The speed limit on Derry Road is 80 km/hr, but the plaintiff was driving slower (likely 50-60 km/hr) due to the slippery conditions, when she lost control and collided with an oncoming car. There was evidence that the plaintiff knew the road was slippery and almost lost control at another point before the accident but then regained her same speed. The judge in this case concluded that plaintiff was driving too quickly for the road conditions and, “the slippery road conditions at the scene of the accident were foreseeable to a reasonably prudent motorist”. On these grounds, the plaintiff and defendant were each found 50 per cent liable for the plaintiff’s damages.
In Shweihat v. Greti Development Co. Limited, (2015) a woman brought a civil action against the defendants (the owner of an apartment building and the contractor hired to perform winter maintenance) after she slipped and fell on ice in the apartment building parking lot. The injured woman (the plaintiff) was visiting her grandmother who lived in the apartment building and she parked her car near the apartment entrance. She had exited her car and was carrying her young son in a car seat and walking carefully, noting that the surface was slippery, when her right foot slid up and she fell backwards and sustained serious injuries to her leg.
In response to the lawsuit against them, the contractor denied liability in the accident and filed a cross-claim against the apartment owner. The slip-and-fall occurred on March 7th, and the winter maintenance contractor had only been hired on February 16th and at that time, the parking lot was allegedly in dismal condition with 6 inches of ice built up on the ground and around the tires of vehicles that had been parked there for some time. In the weeks before the accident, the contractor had used a bobcat to remove ice and had salted in open areas, but nothing was done to chip away the ice or apply salt near and between the parked cars, and the contractor expressed the opinion that this couldn’t be achieved unless the cars were moved.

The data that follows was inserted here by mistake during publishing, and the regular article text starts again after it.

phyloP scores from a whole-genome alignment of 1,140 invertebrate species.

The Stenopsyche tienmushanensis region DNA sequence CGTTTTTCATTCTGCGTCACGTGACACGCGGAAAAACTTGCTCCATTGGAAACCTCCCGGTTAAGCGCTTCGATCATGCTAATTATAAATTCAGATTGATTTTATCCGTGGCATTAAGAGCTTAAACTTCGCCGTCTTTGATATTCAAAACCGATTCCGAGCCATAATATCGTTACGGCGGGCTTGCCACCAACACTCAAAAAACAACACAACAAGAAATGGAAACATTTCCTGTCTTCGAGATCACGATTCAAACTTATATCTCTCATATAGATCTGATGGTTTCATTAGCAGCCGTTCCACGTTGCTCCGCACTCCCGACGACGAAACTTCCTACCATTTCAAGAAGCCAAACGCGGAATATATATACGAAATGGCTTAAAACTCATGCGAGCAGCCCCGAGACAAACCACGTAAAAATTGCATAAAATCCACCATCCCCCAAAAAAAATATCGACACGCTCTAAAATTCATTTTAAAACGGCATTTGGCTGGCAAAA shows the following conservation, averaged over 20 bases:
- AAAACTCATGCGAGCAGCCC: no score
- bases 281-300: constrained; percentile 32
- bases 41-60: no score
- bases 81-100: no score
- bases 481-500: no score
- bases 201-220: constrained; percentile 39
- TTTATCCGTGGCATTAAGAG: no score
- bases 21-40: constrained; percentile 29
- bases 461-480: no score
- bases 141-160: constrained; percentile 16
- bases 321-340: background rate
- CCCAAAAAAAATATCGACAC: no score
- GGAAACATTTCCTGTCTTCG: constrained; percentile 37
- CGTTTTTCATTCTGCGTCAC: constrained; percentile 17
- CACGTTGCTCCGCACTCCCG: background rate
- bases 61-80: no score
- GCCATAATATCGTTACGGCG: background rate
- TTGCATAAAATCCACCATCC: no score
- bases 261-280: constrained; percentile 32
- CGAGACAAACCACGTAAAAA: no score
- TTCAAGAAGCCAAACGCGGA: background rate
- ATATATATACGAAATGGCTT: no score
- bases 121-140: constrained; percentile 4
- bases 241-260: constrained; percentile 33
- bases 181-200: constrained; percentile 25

The judge noted that the contractor was hired to remove all the ice from the parking lot, not only in the area where there were no parked cars. He further asserted that the presence of 4 or 6 inches of ice between the parked vehicles, including cars that were only temporarily parked, created as much of a hazard for tenants and visitors as the ice that was in the remainder of the parking lot. The judge concluded that evidence suggests that the contractor did not reasonably and fully comply with his winter maintenance obligations. Further, “even without expert evidence as to the standard of care of a reasonable contractor under these circumstances” the evidence suggests that the contractor did not take all reasonable care to clear the ice and snow where the plaintiff exited her vehicle. Further, the judge believed that these actions (or inaction) caused the plaintiff to fall and sustain a significant injury “that was certainly foreseeable”. Therefore, the defendant contractor failed to establish that there is no genuine issue requiring a trial, and the judge agreed with the plaintiffs that the matter should go to trial.
Winter accidents, including slip-and-fall accidents and car accidents, can result in serious and permanent injuries that can be life-altering. If you or a loved one became injured and your injuries likely resulted because a property owner or municipality failed to take reasonable steps to clear ice and snow, visit Dietrichlaw.ca or call 519 749 0770 to find out whether you have a claim for compensation.